Combustible Celluloid
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With: Sandrine Battistella, Jean-Luc Godard, Pierre Oudrey, Alexandre Rignault, Rachel Stefanopoli
Written by: Jean-Luc Godard, Anne-Marie Miéville
Directed by: Jean-Luc Godard
MPAA Rating: Not Rated
Language: French, with English subtitles
Running Time: 88
Date: 03/19/2013

Numéro deux (1975)

3 1/2 Stars (out of 4)

Two of Everything

By Jeffrey M. Anderson

Just when you think you're never going to see certain movies, little miracles happen. Olive Films has resurrected this obscure but acclaimed Jean-Luc Godard feature -- along with a second one, Ici et ailleurs -- for a new DVD release. I'd heard about Numéro deux because two of the great American film critics, Jonathan Rosenbaum and J. Hoberman, slathered it in acclaim when it played in New York and Chicago back in the 1970s and 1980s.

Now I've had a chance to see it, and like many of Godard's later films, it's intelligent, often brilliant, and sometimes technically groundbreaking, but also infuriating, baffling, and even repellent.

At most times in the movie, two video monitors are shown. For example, one monitor will show a depressing newscast while another shows clips from movies, casting weird perspectives from one to the other. Godard appears in another scene, alongside the two monitors, with a long sociopolitical rant.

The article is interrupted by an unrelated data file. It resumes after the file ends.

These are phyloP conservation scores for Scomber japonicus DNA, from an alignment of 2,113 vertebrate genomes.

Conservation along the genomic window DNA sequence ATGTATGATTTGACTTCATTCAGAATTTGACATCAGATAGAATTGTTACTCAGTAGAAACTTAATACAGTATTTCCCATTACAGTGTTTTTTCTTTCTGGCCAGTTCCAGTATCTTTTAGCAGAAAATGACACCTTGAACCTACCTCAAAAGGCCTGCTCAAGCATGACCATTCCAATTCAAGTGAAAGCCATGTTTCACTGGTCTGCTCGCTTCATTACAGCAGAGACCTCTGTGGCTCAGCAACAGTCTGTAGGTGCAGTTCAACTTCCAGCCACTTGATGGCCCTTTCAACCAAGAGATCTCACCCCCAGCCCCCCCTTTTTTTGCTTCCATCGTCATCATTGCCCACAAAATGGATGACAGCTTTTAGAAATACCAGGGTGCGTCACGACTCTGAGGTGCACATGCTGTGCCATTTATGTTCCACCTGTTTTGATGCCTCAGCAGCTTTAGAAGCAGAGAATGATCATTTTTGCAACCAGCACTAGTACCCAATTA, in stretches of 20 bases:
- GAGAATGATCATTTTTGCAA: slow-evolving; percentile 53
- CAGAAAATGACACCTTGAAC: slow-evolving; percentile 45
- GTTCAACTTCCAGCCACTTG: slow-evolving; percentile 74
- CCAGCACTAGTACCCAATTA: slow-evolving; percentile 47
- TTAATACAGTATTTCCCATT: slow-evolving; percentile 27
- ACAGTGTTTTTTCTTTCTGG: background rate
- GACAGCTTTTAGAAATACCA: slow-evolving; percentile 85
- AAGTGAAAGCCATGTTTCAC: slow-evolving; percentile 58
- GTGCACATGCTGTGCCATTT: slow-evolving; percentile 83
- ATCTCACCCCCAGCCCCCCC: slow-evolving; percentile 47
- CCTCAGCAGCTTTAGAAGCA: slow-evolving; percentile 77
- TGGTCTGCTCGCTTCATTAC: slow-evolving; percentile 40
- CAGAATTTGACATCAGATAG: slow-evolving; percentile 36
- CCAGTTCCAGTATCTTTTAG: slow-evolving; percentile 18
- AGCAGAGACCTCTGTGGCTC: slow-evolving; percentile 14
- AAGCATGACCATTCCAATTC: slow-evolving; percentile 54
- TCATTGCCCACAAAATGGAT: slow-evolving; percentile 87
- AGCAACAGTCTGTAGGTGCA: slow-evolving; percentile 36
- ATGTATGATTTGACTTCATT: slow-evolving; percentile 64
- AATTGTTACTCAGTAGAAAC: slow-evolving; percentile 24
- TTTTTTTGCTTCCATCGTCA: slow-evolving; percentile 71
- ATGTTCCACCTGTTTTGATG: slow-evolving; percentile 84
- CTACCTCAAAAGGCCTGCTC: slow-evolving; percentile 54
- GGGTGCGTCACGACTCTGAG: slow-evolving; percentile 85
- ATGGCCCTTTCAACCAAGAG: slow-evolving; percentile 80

But most of the movie takes place in a house, with a husband and wife, two kids, and an older couple (the grandparents). Sometimes the family watches TV, and we watch them in one monitor as they watch what's on the other monitor. But much of the time, the subject matter has to do with sex.

The husband and wife argue over sex, the mother walks around with a robe barely covering her naked body, and in one disturbing scene, the naked parents call the children into their bedroom for a quick lesson on sex (they describe it as two "sex mouths" kissing).

Godard often recalls the title, and how often the number "two" comes into play in regards to sex, and watching (two people, two eyes, two monitors, etc.). He wonders about phrases like "once," as in "once there was a man who..." Why did it only happen once?

I'm not sure this is very profound, and introducing children to frank sex sequences like that left me feeling a bit queasy. Yet, as with all Godard, just the fact that he asks questions about cinema -- and everything else -- is essential.

The new DVD contains no extras, but it includes a bit of trivia: Godard secured the money to make the movie by claiming that he was shooting a remake of Breathless.
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